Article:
Skip to main content



LUGO , small town in N. central Italy. The first record of a Jewish settlement in Lugo is a tombstone inscription of 1285. The rule of the House of Este (1437–1598) and the famous fairs of Lugo made the community prosperous. After Lugo came under direct papal rule in 1598, conditions deteriorated. In 1634, 606 Jews, some from neighboring towns, were confined in ghettos, located in the center of the city. In 1703 this number had been reduced to 54 families, among whom the *Finzi, the *Senigallia, and the *Del Vecchio were prominent. The Del Vecchio and later the *Fano families produced several eminent rabbis, more than would be expected from so small a community, though by 1797 it had grown to 648 members. They were mostly involved in market of textile, silver, and second-hand products. In 1796 the French authorities granted emancipation to the Jews, but during the reaction following the temporary withdrawal of the French troops the ghetto was plundered three times. In 1802 the Jews in the city numbered 470. When papal rule was restored in 1814, the old interdictions again came into force and became even harsher under Pope *Leo xii, with the result that several families left Lugo. In 1853, 396 Jews were there. Later they followed the drift to the larger cities. Twenty-six Jews were murdered in Lugo during the Holocaust period. In April 1945 the town was liberated by the Jewish Brigade. In 1969 there was only one Jewish family in Lugo.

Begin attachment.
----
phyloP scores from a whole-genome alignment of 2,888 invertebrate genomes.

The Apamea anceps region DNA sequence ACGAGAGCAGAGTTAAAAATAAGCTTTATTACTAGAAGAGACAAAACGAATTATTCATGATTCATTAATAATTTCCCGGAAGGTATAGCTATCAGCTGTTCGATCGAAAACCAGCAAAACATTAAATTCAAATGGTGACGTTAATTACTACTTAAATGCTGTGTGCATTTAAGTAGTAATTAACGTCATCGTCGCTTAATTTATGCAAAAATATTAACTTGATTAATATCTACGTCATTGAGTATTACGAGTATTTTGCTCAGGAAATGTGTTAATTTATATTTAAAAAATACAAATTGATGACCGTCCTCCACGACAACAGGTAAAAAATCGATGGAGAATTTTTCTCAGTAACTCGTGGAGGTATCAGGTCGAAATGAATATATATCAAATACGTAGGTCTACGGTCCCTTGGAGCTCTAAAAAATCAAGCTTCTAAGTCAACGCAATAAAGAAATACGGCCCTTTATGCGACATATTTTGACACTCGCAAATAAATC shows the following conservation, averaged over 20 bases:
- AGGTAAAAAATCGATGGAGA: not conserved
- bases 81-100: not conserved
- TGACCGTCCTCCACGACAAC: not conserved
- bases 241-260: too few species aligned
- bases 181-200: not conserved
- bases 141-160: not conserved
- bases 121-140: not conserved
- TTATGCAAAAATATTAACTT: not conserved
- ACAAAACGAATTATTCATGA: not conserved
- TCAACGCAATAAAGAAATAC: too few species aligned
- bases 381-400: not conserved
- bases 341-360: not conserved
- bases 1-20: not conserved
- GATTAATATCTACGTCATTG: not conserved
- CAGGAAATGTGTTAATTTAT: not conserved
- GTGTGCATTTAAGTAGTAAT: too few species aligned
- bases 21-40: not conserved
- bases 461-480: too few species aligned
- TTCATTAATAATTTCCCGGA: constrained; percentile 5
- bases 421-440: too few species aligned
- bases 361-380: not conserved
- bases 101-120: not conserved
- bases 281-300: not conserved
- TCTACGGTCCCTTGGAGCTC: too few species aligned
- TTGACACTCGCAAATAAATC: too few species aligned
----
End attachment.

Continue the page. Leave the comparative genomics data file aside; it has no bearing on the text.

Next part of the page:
Milano, Bibliotheca, index; Roth, Italy, index; Servi, in: Corriere Israelitico, 6 (1867/68), 335–6; Volli, in: rmi, 23 (1957), 65–76; Sierra, ibid., 24 (1958), 451–9. add. bibliography: A. Pirazzini, "Otto secoli di presenza ebraica a Lugo. Stato delle conoscenze e prospettive di indagine," in: Studi Romagnoli, 48 (1997), 81–90.

[Attilio Milano]

Cite this article
Pick a style below, and copy the text for your bibliography.

  • MLA
  • Chicago
  • APA

"Lugo." Encyclopaedia Judaica. . 22 Sep. 2018 <>.

"Lugo." Encyclopaedia Judaica. . (September 22, 2018).

"Lugo." Encyclopaedia Judaica. . Retrieved September 22, 2018 from

Learn more about citation styles

Citation styles gives you the ability to cite reference entries and articles according to common styles from the Modern Language Association (MLA), The Chicago Manual of Style, and the American Psychological Association (APA).

Within the “Cite this article” tool, pick a style to see how all available information looks when formatted according to that style. Then, copy and paste the text into your bibliography or works cited list.

Because each style has its own formatting nuances that evolve over time and not all information is available for every reference entry or article, cannot guarantee each citation it generates. Therefore, it’s best to use citations as a starting point before checking the style against your school or publication’s requirements and the most-recent information available at these sites:

Modern Language Association

The Chicago Manual of Style

American Psychological Association

  • Most online reference entries and articles do not have page numbers. Therefore, that information is unavailable for most content. However, the date of retrieval is often important. Refer to each style’s convention regarding the best way to format page numbers and retrieval dates.
  • In addition to the MLA, Chicago, and APA styles, your school, university, publication, or institution may have its own requirements for citations. Therefore, be sure to refer to those guidelines when editing your bibliography or works cited list.